Further to that, death does not scare me. It is not final. I view it as part of the flow of life, not separate from life. Death is the beginning of life. The method of death can be energy depleting/negative, as can negative life experiences (such as the suffering that occurs in a feedlot). What occurs after death can affect the energy of the whole universe. I could go on at length, but I think I'd go very far off topic if I did. My train of thought finishes with the fact that the only fear I have about death is that someone will bury my body, full of toxic chemicals, in an airtight box (also likely toxic) when I go.
this is the basis of my whole belief system.
11-26-2006 08:37 AM
twinkletoes [QUOTE=Gale Force;6583576]I imagine there would be plenty of nutritive value in eating a human living on a traditional human diet. It looks like I erased my comment that you can all eat my dead body if you need to. I still mean it and I'm on a traditional diet, so you could make Gale Force jerky. You could call it GF jerky because it would also be gluten free.QUOTE]




Thank you Gale Force, I needed a good laugh!
11-26-2006 04:28 AM
HerthElde
Quote:
Originally Posted by kaydee View Post
Yes to both. If one must farm animals, Polyface's model seems like a pretty good one. However, if that were the only type of animal agriculture we were to have, I think people would need to *drastically* reduce the amount of animal products they consume, as they use much more space per animal than intensive farming. The US slaughters 10 billion land animals each year; I don't believe grazing and pasturing and free-ranging could meet that demand. (I'm certainly not knocking better humane & ecological standards or a reduction in animal product consumption--just pointing out that I don't think factory farming can simply be replaced by grazing/pasturing/true free-range animal ag). We must also eat fewer animals.
I truly believe that animals or plants raised in optimum natural conditions are much more nutrient dense than when conventionally farmed. I also believe that if one eats in such a way that all needs for vitamins and minerals are met, one doesn't desire as many calories, period.
If factory farms did not exist, I think that fewer animals would be eaten as a natural consequence. And as AJP pointed out, there is a LOT of waste in the current system. I'm also not advocating that everyone eat beef - it simply doesn't make sense to eat grazing animals in an area where they cannot exist in concert with the land. Different people have different physiological needs for nutrients and I believe that's closely linked to genetic heritage as well as environment.
I don't think that feeding the world (or, more accurately, feeding the humans of the world) is a global concern. Rather, it should be a local one. Furthermore, I believe that if the average city/suburb dweller grew food on their land instead of lawns, food production in human settlements would be much much higher.
I also believe the average person should eat waaaaaay more vegetables. In fact, I think that vegetables should make up the bulk of a person's diet, in volume. That alone would cut down the amount of meat eaten significantly (I'm sure we all know at least a few people who never touch anything green).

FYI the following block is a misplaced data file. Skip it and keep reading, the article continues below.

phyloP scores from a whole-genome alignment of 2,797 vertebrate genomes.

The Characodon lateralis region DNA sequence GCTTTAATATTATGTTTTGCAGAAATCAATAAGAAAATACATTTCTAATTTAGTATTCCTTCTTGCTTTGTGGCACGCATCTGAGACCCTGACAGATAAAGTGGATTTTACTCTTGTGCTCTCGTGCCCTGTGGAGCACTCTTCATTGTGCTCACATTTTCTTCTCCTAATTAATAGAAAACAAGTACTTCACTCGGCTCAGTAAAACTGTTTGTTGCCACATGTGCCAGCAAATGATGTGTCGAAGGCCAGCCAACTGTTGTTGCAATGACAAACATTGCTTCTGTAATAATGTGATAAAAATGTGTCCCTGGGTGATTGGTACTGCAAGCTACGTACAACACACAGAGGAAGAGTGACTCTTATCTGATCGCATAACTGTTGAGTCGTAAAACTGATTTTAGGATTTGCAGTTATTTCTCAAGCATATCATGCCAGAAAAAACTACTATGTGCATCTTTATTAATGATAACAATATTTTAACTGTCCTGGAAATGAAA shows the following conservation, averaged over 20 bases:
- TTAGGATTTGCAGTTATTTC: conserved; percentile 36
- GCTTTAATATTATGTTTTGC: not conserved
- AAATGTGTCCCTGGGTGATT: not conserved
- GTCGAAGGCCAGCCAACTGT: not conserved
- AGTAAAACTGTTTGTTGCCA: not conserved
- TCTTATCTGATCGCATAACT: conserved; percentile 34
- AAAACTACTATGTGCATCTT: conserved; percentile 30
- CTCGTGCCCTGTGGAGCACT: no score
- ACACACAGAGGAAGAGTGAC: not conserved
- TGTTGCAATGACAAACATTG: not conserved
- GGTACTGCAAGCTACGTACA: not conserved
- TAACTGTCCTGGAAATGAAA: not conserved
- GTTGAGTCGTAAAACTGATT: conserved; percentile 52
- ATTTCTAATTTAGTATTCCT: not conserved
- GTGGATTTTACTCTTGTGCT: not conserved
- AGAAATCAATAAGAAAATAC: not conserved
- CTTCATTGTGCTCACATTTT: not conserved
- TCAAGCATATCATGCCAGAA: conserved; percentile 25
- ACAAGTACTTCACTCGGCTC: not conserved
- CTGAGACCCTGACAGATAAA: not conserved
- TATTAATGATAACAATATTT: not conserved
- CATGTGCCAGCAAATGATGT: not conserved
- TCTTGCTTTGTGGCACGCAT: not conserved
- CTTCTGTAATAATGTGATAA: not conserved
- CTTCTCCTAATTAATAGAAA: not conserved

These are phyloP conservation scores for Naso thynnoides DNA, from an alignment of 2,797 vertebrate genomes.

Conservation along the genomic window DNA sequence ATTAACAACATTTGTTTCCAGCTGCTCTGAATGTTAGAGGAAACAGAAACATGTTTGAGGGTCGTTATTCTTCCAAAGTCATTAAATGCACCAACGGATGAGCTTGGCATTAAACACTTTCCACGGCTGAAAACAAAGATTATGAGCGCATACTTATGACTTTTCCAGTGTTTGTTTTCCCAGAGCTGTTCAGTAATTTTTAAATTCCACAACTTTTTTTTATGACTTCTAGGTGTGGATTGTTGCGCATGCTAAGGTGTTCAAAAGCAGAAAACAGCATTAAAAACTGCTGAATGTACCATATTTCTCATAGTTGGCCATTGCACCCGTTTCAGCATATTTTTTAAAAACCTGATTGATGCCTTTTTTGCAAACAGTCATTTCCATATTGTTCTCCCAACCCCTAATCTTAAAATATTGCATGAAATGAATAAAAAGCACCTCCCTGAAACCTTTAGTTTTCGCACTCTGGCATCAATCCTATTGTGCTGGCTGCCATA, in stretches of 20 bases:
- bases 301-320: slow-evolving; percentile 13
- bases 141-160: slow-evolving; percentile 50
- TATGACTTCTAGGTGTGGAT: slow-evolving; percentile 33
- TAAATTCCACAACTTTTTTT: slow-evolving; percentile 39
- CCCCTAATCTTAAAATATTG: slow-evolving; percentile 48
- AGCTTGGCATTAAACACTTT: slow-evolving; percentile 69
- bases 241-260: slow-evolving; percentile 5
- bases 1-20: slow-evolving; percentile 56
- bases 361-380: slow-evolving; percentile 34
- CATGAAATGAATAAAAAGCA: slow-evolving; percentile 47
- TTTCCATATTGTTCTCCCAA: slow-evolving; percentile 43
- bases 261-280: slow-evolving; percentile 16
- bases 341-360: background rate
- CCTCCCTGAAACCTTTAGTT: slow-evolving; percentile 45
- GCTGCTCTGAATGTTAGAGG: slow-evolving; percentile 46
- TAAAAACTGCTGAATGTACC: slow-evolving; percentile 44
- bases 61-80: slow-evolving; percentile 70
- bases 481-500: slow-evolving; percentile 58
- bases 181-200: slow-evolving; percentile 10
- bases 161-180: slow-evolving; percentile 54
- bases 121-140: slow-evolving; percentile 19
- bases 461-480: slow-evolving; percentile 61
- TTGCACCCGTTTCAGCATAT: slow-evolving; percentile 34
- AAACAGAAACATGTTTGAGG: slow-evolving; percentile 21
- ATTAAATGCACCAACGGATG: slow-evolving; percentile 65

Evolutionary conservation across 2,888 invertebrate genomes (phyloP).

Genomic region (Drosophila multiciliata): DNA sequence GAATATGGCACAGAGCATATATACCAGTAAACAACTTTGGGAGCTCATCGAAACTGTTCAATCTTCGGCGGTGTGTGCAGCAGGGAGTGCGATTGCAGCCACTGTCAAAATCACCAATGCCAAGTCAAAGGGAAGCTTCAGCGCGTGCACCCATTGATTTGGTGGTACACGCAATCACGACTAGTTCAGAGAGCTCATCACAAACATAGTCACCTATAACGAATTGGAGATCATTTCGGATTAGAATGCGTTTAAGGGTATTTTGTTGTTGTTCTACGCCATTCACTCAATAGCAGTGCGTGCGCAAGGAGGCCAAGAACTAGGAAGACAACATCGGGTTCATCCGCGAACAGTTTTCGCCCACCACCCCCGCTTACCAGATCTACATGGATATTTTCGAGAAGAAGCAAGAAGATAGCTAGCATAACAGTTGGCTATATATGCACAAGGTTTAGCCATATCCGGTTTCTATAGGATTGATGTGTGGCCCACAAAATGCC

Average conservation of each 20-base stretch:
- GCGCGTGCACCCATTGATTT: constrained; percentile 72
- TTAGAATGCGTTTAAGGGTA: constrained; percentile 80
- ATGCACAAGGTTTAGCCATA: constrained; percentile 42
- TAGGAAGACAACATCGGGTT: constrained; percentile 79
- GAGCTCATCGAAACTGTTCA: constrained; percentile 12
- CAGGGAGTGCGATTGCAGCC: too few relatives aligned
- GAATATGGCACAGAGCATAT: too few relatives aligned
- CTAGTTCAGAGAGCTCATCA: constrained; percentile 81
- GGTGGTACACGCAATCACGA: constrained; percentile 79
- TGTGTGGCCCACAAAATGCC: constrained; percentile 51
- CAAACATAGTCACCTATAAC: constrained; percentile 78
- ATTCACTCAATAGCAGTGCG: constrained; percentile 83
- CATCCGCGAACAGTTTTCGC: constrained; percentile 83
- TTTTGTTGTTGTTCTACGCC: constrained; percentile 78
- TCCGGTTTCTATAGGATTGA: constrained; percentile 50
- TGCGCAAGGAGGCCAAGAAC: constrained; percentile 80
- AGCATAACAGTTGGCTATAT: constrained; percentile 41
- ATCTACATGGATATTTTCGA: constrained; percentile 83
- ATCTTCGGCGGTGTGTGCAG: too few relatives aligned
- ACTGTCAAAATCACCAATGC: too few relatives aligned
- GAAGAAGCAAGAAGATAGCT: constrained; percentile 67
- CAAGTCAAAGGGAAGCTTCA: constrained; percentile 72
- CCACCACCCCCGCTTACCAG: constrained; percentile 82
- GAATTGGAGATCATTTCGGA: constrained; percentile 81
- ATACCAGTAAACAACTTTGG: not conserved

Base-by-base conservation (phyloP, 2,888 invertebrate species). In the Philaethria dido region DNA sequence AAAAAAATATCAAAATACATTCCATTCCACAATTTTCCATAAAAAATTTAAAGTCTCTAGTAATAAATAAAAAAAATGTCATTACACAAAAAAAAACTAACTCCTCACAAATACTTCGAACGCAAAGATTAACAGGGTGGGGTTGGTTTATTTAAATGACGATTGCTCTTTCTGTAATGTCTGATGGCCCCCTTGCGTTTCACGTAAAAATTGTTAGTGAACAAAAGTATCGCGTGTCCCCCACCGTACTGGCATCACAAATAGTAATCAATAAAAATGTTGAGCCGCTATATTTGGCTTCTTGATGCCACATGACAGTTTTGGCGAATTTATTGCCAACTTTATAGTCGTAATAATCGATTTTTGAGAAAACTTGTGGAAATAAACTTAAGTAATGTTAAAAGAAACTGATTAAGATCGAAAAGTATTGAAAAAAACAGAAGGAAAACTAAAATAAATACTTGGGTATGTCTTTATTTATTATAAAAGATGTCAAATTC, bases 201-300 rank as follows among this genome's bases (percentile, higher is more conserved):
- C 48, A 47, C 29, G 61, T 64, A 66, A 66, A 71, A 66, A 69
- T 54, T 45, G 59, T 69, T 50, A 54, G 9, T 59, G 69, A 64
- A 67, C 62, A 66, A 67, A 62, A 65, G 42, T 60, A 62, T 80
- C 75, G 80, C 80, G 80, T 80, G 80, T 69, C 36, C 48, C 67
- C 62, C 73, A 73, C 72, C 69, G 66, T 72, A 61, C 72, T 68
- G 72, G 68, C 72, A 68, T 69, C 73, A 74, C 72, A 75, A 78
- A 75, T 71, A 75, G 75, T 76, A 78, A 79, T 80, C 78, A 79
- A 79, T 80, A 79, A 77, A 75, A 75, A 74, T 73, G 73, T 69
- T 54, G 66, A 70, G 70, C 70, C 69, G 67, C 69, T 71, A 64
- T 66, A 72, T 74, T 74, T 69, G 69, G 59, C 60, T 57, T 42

Quote:
Well, there is an accepted definition of the term, and abundant scientific evidence that many species (mammals, birds) are sentient. About other species, there is some scientific debate about the degree of sentience (animals without a central nervous system). And no credible scientific evidence indicates sentience in plants. If evidence changes in the future, we will all have to re-evaluate our decisions, but it seems to me not too difficult to deem some species more sentient than others given the ample knowledge we currently posses.
See, here's where I get to don my flameproof suit (thanks gardenmommy, for that phrase, I got a kick out of it). I feel the energy of things around me. I have communicated with both plants and animals. I know every living thing to be "sentient" in it's own way (which I realize doesn't fit the literal definition of "sentience", but I'm at a loss for another word to describe it right now). I'm almost reluctant to bring this up, however, because my own experience has been belittled by others simply because they don't see things the same way. Or it's taken as "baiting", which is not what I intend at all.
Further to that, death does not scare me. It is not final. I view it as part of the flow of life, not separate from life. Death is the beginning of life. The method of death can be energy depleting/negative, as can negative life experiences (such as the suffering that occurs in a feedlot). What occurs after death can affect the energy of the whole universe. I could go on at length, but I think I'd go very far off topic if I did. My train of thought finishes with the fact that the only fear I have about death is that someone will bury my body, full of toxic chemicals, in an airtight box (also likely toxic) when I go.
11-26-2006 03:47 AM
HerthElde
Quote:
Originally Posted by kaydee View Post
To turn the tables What if the crystal ball told you that you DIDN'T need animal products to be "healthy, strong, and virile"? Would you still eat meat?
Short answer: it depends

If the crystal ball showed me that my descendants were healthier if I didn't eat meat, it would change my whole perspective. I would not eat meat then. And I would come to the conclusion that humans were not meant to be omnivorous.